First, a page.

A further note on history: It was my understanding that the Roman Empire began to falter and fail when it turned away from the republic as a political system and instead replaced it with a deified Emperor who demanded the loyalty and worship of all citizens, resulting in a less tolerant attitude towards those who held other religious beliefs or worshipped other deities. I would again caution that deifying America itself in the form of Columbia could so easily result in the same kind of intolerance for any who do not choose to worship her, and that if we criticize Christians for trying to claim the U.S. as a "Christian nation" in the name of Jesus, we should turn at least as critical an eye on our own designs of national deification.

  6. I have to agree with Ali that nationalism and racial pride is unhealthy, and whether or not Columbia is a goddess of our nation or our race, it's not something I'd subscribe to. They are symptoms of humanity's unfortunate urge to divide the world into "us" and "them", and just because our ancestors succumbed to the temptation to indulge in these vices, and imbued their gods with them, is no excuse for us to do the same. The worship of Columbia, it seems to me, is a particularly insidious mixture of nationalism and religion.

  7. I think of Columbia as the Goddess of the land as well as a Goddess of the ideals of American government. I live in the mountains of North Georgia and so for the land I live on the Goddess I reverence is Selu, but then I have Cherokee ancestry.

    Columbia has captured the modern Pagan imagination and I doubt any new construct could win over the community as a whole in quite the same way. True, her very name is associated with genocide perpetrated by white Europeans, but to use that as an argument against her is to do away with anything mythic that has been tainted by the barbaric: Druidry, Diana Nemorensis, Baba Yaga, Cerridwen, Kali, etc...

    To say racial pride is inherently wrong is to say pride in African ancestry is wrong, or pride in Native American ancestry is wrong. National pride is simply another form of tribal pride, which is as old as humanity itself. One can exhibit national pride while being an outspoken critic of one's government. When either of these healthy experessions, "I am proud of my people/tribe/country", become extreme is when they denigrate others. It doesn't have to be an either/or proposition. I can love my country and still think Canada is pretty awesome. I can be proud of my ancestors and still think Asian people and culture are admirable.

    Right, the Romans turned from Jupiter and Quirinus to deified Emperors, Mithras and Isis. The turn from the Gods of the Republic coincided with the rise of Imperialism. The Gods and the values went hand-in-hand.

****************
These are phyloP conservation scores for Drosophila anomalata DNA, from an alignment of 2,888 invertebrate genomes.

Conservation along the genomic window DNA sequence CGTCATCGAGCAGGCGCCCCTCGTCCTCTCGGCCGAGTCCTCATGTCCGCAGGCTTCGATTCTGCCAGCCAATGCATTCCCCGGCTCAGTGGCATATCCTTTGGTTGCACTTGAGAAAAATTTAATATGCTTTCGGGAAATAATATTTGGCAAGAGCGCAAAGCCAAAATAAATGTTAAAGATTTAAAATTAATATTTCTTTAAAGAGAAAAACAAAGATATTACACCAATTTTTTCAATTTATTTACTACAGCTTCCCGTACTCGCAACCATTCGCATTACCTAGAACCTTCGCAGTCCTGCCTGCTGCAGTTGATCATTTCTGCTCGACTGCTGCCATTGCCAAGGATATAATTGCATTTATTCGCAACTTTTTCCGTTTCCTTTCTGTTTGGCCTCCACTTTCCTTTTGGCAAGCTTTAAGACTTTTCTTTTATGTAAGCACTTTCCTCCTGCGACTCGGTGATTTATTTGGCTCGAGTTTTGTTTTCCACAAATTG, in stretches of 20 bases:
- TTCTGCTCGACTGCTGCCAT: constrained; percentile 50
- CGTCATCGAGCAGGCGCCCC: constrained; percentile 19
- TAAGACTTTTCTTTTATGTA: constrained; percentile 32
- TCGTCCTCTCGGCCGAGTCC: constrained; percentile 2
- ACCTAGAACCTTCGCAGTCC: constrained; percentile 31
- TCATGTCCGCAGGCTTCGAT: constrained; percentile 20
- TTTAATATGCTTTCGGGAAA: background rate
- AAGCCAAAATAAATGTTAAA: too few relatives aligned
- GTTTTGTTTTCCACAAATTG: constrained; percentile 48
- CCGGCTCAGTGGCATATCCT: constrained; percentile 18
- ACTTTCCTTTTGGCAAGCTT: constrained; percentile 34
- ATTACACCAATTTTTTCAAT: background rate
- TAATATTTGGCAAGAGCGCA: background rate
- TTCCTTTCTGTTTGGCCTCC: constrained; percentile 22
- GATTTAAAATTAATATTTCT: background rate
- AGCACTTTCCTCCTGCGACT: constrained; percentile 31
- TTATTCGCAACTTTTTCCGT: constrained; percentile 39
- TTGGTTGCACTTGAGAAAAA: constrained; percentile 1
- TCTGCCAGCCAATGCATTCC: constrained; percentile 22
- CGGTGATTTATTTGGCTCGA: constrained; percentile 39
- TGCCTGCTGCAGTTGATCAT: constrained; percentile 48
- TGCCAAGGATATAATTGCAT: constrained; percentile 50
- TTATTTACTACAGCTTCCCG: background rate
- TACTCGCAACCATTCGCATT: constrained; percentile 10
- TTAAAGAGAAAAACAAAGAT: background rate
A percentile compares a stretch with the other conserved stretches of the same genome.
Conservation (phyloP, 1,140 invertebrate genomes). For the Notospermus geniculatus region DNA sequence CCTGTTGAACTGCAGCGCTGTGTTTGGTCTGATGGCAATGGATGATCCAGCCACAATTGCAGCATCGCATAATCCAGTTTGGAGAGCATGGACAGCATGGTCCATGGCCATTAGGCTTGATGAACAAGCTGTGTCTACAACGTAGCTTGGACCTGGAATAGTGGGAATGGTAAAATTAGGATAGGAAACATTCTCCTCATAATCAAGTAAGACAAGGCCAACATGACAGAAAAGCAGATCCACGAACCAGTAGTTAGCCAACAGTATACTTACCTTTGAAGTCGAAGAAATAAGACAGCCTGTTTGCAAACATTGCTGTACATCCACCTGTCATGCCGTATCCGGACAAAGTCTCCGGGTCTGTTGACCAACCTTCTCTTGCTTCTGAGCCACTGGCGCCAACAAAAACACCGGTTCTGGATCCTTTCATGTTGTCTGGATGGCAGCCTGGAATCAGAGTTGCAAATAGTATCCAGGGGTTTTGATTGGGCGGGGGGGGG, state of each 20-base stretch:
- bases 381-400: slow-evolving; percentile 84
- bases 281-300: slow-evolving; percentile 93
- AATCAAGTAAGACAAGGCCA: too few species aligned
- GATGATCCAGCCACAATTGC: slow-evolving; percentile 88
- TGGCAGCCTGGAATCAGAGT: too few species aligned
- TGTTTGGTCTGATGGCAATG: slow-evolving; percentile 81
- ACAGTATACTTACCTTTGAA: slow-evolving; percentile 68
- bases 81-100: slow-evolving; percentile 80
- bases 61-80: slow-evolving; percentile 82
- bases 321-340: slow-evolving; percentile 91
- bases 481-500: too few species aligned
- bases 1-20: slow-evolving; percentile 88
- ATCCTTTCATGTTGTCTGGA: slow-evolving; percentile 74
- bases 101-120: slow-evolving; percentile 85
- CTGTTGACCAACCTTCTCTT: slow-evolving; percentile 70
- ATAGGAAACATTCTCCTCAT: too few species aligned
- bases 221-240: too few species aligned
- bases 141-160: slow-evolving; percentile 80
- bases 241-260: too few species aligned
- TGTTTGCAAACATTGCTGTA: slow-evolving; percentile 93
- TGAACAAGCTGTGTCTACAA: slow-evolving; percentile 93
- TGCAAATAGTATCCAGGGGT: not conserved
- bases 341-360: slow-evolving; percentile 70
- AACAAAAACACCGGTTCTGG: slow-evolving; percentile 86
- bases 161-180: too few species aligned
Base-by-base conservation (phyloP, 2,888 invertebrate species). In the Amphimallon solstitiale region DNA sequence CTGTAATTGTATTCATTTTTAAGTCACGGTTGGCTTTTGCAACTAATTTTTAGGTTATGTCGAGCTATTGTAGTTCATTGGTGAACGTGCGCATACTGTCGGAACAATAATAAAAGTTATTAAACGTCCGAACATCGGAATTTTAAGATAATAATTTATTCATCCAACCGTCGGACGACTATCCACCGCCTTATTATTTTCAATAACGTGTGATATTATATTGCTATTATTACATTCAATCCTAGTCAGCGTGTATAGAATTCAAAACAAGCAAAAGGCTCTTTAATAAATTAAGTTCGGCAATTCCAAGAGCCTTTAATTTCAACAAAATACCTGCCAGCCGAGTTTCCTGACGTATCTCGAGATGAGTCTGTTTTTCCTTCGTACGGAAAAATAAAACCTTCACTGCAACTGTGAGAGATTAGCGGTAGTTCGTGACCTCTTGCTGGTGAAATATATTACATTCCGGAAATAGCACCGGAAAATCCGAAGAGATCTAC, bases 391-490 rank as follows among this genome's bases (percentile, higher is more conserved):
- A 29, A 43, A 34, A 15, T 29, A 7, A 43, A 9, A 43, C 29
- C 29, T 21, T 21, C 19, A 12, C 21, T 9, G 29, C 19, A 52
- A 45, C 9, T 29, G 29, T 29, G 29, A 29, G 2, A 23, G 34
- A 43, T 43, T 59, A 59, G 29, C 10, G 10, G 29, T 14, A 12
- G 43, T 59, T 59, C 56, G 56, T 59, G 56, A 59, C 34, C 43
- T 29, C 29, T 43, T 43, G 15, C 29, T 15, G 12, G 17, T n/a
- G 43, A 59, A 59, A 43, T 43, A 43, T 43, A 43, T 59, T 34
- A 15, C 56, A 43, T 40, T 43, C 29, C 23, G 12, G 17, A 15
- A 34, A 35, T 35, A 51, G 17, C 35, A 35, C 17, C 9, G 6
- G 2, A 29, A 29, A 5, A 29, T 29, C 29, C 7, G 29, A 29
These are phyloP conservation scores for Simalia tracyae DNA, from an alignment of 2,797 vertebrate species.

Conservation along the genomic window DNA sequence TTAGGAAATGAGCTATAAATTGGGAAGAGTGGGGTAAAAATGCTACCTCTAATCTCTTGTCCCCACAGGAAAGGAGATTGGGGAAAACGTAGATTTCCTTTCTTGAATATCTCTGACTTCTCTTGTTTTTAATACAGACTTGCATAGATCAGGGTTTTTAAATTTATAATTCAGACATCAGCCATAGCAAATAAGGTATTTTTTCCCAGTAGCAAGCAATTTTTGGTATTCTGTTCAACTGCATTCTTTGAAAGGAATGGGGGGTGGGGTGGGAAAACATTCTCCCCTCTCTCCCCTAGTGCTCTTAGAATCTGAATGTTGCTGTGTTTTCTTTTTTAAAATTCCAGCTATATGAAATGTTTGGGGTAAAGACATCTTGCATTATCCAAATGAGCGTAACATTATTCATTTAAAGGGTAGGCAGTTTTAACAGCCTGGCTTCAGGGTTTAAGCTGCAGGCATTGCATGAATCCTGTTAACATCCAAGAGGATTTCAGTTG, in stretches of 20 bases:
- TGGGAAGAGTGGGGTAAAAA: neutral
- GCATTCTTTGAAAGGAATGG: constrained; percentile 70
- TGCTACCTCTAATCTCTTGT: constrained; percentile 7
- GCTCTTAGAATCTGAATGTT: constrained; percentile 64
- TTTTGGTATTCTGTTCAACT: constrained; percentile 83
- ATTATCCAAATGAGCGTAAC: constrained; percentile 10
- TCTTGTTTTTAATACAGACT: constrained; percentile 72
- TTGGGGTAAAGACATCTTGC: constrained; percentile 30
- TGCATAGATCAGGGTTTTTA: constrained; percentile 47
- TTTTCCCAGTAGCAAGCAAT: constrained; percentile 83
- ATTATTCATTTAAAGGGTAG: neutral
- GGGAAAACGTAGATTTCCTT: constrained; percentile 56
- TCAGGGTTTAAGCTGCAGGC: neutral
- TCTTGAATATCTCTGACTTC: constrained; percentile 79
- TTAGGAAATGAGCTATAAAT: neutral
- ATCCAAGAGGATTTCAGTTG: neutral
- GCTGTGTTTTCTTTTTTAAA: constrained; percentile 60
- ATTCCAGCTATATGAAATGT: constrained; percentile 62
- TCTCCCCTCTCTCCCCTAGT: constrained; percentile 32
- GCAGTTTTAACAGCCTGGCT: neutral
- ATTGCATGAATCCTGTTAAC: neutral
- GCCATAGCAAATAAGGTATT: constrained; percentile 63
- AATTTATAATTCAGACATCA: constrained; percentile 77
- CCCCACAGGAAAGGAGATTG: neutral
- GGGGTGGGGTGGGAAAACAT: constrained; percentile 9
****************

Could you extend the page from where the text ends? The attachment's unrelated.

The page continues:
I don't think we need to worry that worship of Columbia will result in religious intolerance. Those who are most devoted to her are the people who tend to champion religious freedom and interfaith dialogue. Lady Liberty League has worked with conservative Christian organizations in the past for religious freedom.

  8. Star, I can appreciate where you're coming from, though I don't think we'll ever see perfectly eye to eye on some of these issues.

    One thing I have noticed is twice now you've used the logic that if we dismiss Deity/Egregore X for having negative characteristics y and z, then we have to dismiss any deity with negative characteristics (and thus, practically all of them). I don't particularly see why this is the case.

    Many deities and mythic figures have a certain kind of darkness, mystery or ambivalence in their nature and their stories, and many others have been appropriated to justify harmful or unhealthy behaviors and relationships; this is certainly true. But my objections to Columbia are quite specific, and in part they involve the absence of complexity and ambivalence, in favor of a kind of historical white-washing.

    If the objection is raised, "But you can't just pick and choose!" I have to respond: umm, sure you can. In fact, aren't polytheists in the uniquely fortunate position of being able to pick and choose among myriad deities and beings, without the obligation to worship all or any of them? Monotheists might see the rejection of a god/God as particularly problematic, but I don't see why a polytheist should shy away from speaking frankly about their misgivings when it comes to deity and theology.

    That is all I really mean to do here. Not condemn or dismiss others' beliefs, but to articulate my own misgivings about what seems to me to be a particular kind of oversight or lack of authenticity in the way modern Pagans sometimes approach their gods.

  9. Anne - I actually have read that book, though I realized this morning that it's been almost a decade (which is one reason why my recollection of it is pretty vague). It's definitely one I want to revisit, but then there are so many books I want to revisit, and so many others that I want to read for the firs time... sigh. So many books, so little time.

  10. Thank you for raising the whole God?Not God thing far more articulately than I have managed. This strikes me as core to an animistic paganism, that the world is indeed full of sentience and beings that can be understood in a greater sense of the term "person" that are not deity. I strive to understand deity as having a far more fundamental existence. I’d say that the nature (note I do not say purpose) of Gods is to sustain fundamental aspects of reality and aspects of deities sustain or mediate our experience of reality. Taranis would have been experienced as a God. Animistic house deities not necessarily so... though I think that the distinction becomes blurred. But in these cases it is perfectly fine to form negotiated relationships with household spirits without calling them Gods.